“The entire Princeton University community is overjoyed that Xiyue Wang can finally return home to his wife and young son, and we look forward to welcoming him back to campus. We are grateful to everyone, at Princeton and beyond, who has supported Xiyue and his family throughout his unjust imprisonment, and for all the efforts that have led to his release. We would like to especially extend our thanks to the United States government, the government of Switzerland, and the students, faculty and staff who continued to advocate for Xiyue’s freedom throughout this ordeal.”

Hua Qu, wife of Xiyue Wang, issued this statement:

“Our family is complete once again. Our son Shaofan and I have waited three long years for this day and it’s hard to express in words how excited we are to be reunited with Xiyue. We are thankful to everyone who helped make this happen.”

Trenton Youth Orchestra and Trenton Youth Singers to present concert

The Trenton Youth Orchestra and Trenton Youth Singers will present their annual winter concert, “”It’s the Most Incredible Time of the Year,” at 7:30 p.m. Sunday, Dec. 8 in Rocky Common Room. As part of the Trenton Arts @ Princeton Saturday morning program, the Trenton Youth Orchestra and Trenton Youth Singers provide free musical instruction, programming, and performance opportunities for students from Trenton public schools. Trenton Arts @ Princeton is supported by the Department of Music, Princeton University Concerts, Pace Center for Civic Engagement, and Gustavo Dudamel Foundation.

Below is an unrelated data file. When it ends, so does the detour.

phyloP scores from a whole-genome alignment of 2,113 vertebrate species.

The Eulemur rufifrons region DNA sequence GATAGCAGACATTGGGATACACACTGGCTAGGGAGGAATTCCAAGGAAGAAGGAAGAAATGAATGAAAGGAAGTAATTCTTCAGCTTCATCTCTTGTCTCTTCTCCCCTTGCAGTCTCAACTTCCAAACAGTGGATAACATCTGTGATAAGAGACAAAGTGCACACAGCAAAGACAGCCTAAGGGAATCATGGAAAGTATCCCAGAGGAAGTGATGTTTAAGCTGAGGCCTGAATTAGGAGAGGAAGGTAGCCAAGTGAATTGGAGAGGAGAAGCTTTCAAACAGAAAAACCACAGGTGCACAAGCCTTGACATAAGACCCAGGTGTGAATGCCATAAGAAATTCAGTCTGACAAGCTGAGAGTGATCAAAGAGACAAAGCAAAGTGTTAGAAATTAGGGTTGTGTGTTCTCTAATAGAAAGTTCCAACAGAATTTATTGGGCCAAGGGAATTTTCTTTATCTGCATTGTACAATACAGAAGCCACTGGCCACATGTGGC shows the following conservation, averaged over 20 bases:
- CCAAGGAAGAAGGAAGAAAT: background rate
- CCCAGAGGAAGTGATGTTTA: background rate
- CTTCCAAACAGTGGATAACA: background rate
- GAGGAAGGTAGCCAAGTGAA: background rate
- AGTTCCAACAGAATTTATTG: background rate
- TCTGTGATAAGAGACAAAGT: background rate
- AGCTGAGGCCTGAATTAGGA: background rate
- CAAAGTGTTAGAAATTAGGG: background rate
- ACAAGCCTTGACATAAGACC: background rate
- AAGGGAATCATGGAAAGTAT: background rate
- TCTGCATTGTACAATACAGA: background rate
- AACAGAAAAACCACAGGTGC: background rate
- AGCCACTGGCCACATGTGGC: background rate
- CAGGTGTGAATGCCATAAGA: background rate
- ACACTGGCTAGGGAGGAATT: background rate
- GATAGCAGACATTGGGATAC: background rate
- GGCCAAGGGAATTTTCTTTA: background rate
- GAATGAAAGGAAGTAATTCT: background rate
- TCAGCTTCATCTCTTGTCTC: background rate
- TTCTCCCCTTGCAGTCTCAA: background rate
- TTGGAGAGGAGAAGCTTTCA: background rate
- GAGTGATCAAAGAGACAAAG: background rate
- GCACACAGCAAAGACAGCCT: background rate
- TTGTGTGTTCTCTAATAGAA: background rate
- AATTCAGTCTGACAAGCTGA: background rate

Princeton welcomes most diverse class of graduate students to campus

More than 650 new graduate students were welcomed to Princeton University this week. The master’s and doctoral candidates represent the most diverse group of incoming graduate students to Princeton. Kicking off Graduate Student Orientation in Richardson Auditorium on Sept. 9, President Christopher L. Eisgruber said the University looks forward to the infusion of creativity, innovation and energy that graduate students bring each year. “I’m also thrilled that by many different metrics this is the most diverse class of graduate students ever admitted and matriculated to Princeton,” he said. Additional coverage from the Daily Princetonian: University admits most diverse graduate class in history

Higher Education in the Spotlight

Higher education has been prominent in the news this week, demonstrating the intense spotlight on the nation’s institutions of higher learning, including Princeton. So, we want to offer some insight into how the University thinks about and addresses these issues.